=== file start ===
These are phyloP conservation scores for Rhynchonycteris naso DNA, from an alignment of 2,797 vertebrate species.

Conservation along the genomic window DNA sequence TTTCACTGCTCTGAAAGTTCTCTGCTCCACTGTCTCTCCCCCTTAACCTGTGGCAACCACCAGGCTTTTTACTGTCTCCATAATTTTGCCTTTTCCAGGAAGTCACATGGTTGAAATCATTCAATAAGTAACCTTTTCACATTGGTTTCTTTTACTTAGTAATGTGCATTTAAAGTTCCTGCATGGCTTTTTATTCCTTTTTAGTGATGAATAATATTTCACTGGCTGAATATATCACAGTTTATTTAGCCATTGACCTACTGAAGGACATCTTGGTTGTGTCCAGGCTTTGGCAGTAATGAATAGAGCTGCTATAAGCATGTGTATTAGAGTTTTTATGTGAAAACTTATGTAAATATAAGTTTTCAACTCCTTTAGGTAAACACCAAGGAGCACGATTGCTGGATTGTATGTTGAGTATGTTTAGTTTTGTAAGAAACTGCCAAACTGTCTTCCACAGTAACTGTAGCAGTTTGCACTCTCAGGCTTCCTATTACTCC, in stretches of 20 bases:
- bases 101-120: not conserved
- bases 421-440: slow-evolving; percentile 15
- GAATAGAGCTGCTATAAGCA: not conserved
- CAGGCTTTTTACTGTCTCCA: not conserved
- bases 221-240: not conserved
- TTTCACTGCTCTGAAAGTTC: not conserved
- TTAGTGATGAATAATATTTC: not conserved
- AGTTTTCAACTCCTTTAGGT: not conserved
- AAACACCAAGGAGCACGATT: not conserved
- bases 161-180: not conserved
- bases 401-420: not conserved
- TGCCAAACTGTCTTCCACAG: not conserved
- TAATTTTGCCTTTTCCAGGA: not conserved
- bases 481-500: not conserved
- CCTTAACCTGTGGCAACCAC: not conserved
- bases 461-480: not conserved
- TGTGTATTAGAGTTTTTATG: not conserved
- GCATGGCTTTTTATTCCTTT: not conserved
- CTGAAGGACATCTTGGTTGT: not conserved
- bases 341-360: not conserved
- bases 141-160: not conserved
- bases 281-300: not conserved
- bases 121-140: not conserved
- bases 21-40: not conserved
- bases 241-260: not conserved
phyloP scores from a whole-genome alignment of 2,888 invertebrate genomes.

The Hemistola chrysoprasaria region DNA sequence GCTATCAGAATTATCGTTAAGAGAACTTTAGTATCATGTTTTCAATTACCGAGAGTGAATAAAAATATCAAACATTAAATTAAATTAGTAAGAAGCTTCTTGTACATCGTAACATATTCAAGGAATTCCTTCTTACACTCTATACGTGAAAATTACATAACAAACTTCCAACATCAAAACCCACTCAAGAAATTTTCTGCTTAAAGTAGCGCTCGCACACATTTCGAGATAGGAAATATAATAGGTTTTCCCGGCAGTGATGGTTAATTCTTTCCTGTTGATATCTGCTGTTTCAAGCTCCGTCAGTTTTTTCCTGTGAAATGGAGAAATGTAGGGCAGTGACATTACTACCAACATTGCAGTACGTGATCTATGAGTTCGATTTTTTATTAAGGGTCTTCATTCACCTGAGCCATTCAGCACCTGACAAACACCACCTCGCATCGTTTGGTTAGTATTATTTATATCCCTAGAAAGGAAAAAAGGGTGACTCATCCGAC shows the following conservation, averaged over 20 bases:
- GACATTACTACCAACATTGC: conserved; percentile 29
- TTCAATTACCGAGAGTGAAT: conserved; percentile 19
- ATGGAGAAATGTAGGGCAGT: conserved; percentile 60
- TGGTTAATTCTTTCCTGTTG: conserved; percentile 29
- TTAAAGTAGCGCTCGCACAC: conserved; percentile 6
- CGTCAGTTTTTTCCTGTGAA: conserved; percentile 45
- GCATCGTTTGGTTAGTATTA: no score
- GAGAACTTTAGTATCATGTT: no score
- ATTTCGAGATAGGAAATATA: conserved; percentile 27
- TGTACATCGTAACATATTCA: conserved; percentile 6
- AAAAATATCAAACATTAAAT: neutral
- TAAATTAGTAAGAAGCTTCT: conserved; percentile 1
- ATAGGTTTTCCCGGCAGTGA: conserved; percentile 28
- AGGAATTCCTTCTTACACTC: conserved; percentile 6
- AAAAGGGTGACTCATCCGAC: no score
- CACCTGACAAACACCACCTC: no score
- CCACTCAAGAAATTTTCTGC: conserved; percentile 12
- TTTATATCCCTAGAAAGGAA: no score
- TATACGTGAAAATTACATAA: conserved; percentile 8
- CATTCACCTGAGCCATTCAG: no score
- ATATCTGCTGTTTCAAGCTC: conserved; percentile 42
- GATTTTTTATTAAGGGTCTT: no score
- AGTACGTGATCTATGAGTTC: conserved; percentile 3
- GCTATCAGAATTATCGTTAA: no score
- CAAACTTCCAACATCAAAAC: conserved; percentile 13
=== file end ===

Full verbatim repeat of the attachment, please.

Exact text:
These are phyloP conservation scores for Rhynchonycteris naso DNA, from an alignment of 2,797 vertebrate species.

Conservation along the genomic window DNA sequence TTTCACTGCTCTGAAAGTTCTCTGCTCCACTGTCTCTCCCCCTTAACCTGTGGCAACCACCAGGCTTTTTACTGTCTCCATAATTTTGCCTTTTCCAGGAAGTCACATGGTTGAAATCATTCAATAAGTAACCTTTTCACATTGGTTTCTTTTACTTAGTAATGTGCATTTAAAGTTCCTGCATGGCTTTTTATTCCTTTTTAGTGATGAATAATATTTCACTGGCTGAATATATCACAGTTTATTTAGCCATTGACCTACTGAAGGACATCTTGGTTGTGTCCAGGCTTTGGCAGTAATGAATAGAGCTGCTATAAGCATGTGTATTAGAGTTTTTATGTGAAAACTTATGTAAATATAAGTTTTCAACTCCTTTAGGTAAACACCAAGGAGCACGATTGCTGGATTGTATGTTGAGTATGTTTAGTTTTGTAAGAAACTGCCAAACTGTCTTCCACAGTAACTGTAGCAGTTTGCACTCTCAGGCTTCCTATTACTCC, in stretches of 20 bases:
- bases 101-120: not conserved
- bases 421-440: slow-evolving; percentile 15
- GAATAGAGCTGCTATAAGCA: not conserved
- CAGGCTTTTTACTGTCTCCA: not conserved
- bases 221-240: not conserved
- TTTCACTGCTCTGAAAGTTC: not conserved
- TTAGTGATGAATAATATTTC: not conserved
- AGTTTTCAACTCCTTTAGGT: not conserved
- AAACACCAAGGAGCACGATT: not conserved
- bases 161-180: not conserved
- bases 401-420: not conserved
- TGCCAAACTGTCTTCCACAG: not conserved
- TAATTTTGCCTTTTCCAGGA: not conserved
- bases 481-500: not conserved
- CCTTAACCTGTGGCAACCAC: not conserved
- bases 461-480: not conserved
- TGTGTATTAGAGTTTTTATG: not conserved
- GCATGGCTTTTTATTCCTTT: not conserved
- CTGAAGGACATCTTGGTTGT: not conserved
- bases 341-360: not conserved
- bases 141-160: not conserved
- bases 281-300: not conserved
- bases 121-140: not conserved
- bases 21-40: not conserved
- bases 241-260: not conserved
phyloP scores from a whole-genome alignment of 2,888 invertebrate genomes.

The Hemistola chrysoprasaria region DNA sequence GCTATCAGAATTATCGTTAAGAGAACTTTAGTATCATGTTTTCAATTACCGAGAGTGAATAAAAATATCAAACATTAAATTAAATTAGTAAGAAGCTTCTTGTACATCGTAACATATTCAAGGAATTCCTTCTTACACTCTATACGTGAAAATTACATAACAAACTTCCAACATCAAAACCCACTCAAGAAATTTTCTGCTTAAAGTAGCGCTCGCACACATTTCGAGATAGGAAATATAATAGGTTTTCCCGGCAGTGATGGTTAATTCTTTCCTGTTGATATCTGCTGTTTCAAGCTCCGTCAGTTTTTTCCTGTGAAATGGAGAAATGTAGGGCAGTGACATTACTACCAACATTGCAGTACGTGATCTATGAGTTCGATTTTTTATTAAGGGTCTTCATTCACCTGAGCCATTCAGCACCTGACAAACACCACCTCGCATCGTTTGGTTAGTATTATTTATATCCCTAGAAAGGAAAAAAGGGTGACTCATCCGAC shows the following conservation, averaged over 20 bases:
- GACATTACTACCAACATTGC: conserved; percentile 29
- TTCAATTACCGAGAGTGAAT: conserved; percentile 19
- ATGGAGAAATGTAGGGCAGT: conserved; percentile 60
- TGGTTAATTCTTTCCTGTTG: conserved; percentile 29
- TTAAAGTAGCGCTCGCACAC: conserved; percentile 6
- CGTCAGTTTTTTCCTGTGAA: conserved; percentile 45
- GCATCGTTTGGTTAGTATTA: no score
- GAGAACTTTAGTATCATGTT: no score
- ATTTCGAGATAGGAAATATA: conserved; percentile 27
- TGTACATCGTAACATATTCA: conserved; percentile 6
- AAAAATATCAAACATTAAAT: neutral
- TAAATTAGTAAGAAGCTTCT: conserved; percentile 1
- ATAGGTTTTCCCGGCAGTGA: conserved; percentile 28
- AGGAATTCCTTCTTACACTC: conserved; percentile 6
- AAAAGGGTGACTCATCCGAC: no score
- CACCTGACAAACACCACCTC: no score
- CCACTCAAGAAATTTTCTGC: conserved; percentile 12
- TTTATATCCCTAGAAAGGAA: no score
- TATACGTGAAAATTACATAA: conserved; percentile 8
- CATTCACCTGAGCCATTCAG: no score
- ATATCTGCTGTTTCAAGCTC: conserved; percentile 42
- GATTTTTTATTAAGGGTCTT: no score
- AGTACGTGATCTATGAGTTC: conserved; percentile 3
- GCTATCAGAATTATCGTTAA: no score
- CAAACTTCCAACATCAAAAC: conserved; percentile 13